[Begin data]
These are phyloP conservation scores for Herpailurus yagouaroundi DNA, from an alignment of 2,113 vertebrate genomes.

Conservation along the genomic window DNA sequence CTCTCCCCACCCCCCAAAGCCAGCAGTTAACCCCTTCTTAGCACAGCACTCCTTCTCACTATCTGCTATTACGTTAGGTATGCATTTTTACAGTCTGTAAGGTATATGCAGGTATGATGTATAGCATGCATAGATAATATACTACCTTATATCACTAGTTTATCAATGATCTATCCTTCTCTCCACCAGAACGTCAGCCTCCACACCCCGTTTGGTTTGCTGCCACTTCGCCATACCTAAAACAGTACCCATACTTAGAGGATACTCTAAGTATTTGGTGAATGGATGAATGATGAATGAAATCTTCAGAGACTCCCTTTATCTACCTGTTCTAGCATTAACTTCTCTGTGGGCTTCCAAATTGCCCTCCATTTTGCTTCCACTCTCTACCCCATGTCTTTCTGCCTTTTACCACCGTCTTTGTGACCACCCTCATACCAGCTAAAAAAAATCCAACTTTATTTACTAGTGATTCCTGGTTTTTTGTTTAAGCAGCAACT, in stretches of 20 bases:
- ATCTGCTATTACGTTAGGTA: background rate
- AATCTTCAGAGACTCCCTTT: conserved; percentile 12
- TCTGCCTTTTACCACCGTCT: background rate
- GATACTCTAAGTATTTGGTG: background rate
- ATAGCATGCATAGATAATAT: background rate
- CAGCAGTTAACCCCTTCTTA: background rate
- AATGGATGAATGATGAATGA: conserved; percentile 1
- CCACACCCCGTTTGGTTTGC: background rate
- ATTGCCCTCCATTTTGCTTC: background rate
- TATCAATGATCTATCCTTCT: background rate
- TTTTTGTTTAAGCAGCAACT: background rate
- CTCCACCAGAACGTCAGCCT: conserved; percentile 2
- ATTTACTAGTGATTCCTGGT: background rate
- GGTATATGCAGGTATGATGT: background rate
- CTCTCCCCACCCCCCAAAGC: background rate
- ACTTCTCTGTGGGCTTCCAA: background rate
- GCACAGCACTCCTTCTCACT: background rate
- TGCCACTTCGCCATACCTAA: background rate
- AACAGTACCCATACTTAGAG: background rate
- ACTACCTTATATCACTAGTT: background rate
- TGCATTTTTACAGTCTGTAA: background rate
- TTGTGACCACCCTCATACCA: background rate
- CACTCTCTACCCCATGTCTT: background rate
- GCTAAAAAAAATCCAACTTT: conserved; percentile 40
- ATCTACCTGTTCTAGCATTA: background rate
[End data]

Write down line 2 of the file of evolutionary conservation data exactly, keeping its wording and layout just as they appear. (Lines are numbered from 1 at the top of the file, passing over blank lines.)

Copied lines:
Conservation along the genomic window DNA sequence CTCTCCCCACCCCCCAAAGCCAGCAGTTAACCCCTTCTTAGCACAGCACTCCTTCTCACTATCTGCTATTACGTTAGGTATGCATTTTTACAGTCTGTAAGGTATATGCAGGTATGATGTATAGCATGCATAGATAATATACTACCTTATATCACTAGTTTATCAATGATCTATCCTTCTCTCCACCAGAACGTCAGCCTCCACACCCCGTTTGGTTTGCTGCCACTTCGCCATACCTAAAACAGTACCCATACTTAGAGGATACTCTAAGTATTTGGTGAATGGATGAATGATGAATGAAATCTTCAGAGACTCCCTTTATCTACCTGTTCTAGCATTAACTTCTCTGTGGGCTTCCAAATTGCCCTCCATTTTGCTTCCACTCTCTACCCCATGTCTTTCTGCCTTTTACCACCGTCTTTGTGACCACCCTCATACCAGCTAAAAAAAATCCAACTTTATTTACTAGTGATTCCTGGTTTTTTGTTTAAGCAGCAACT, in stretches of 20 bases: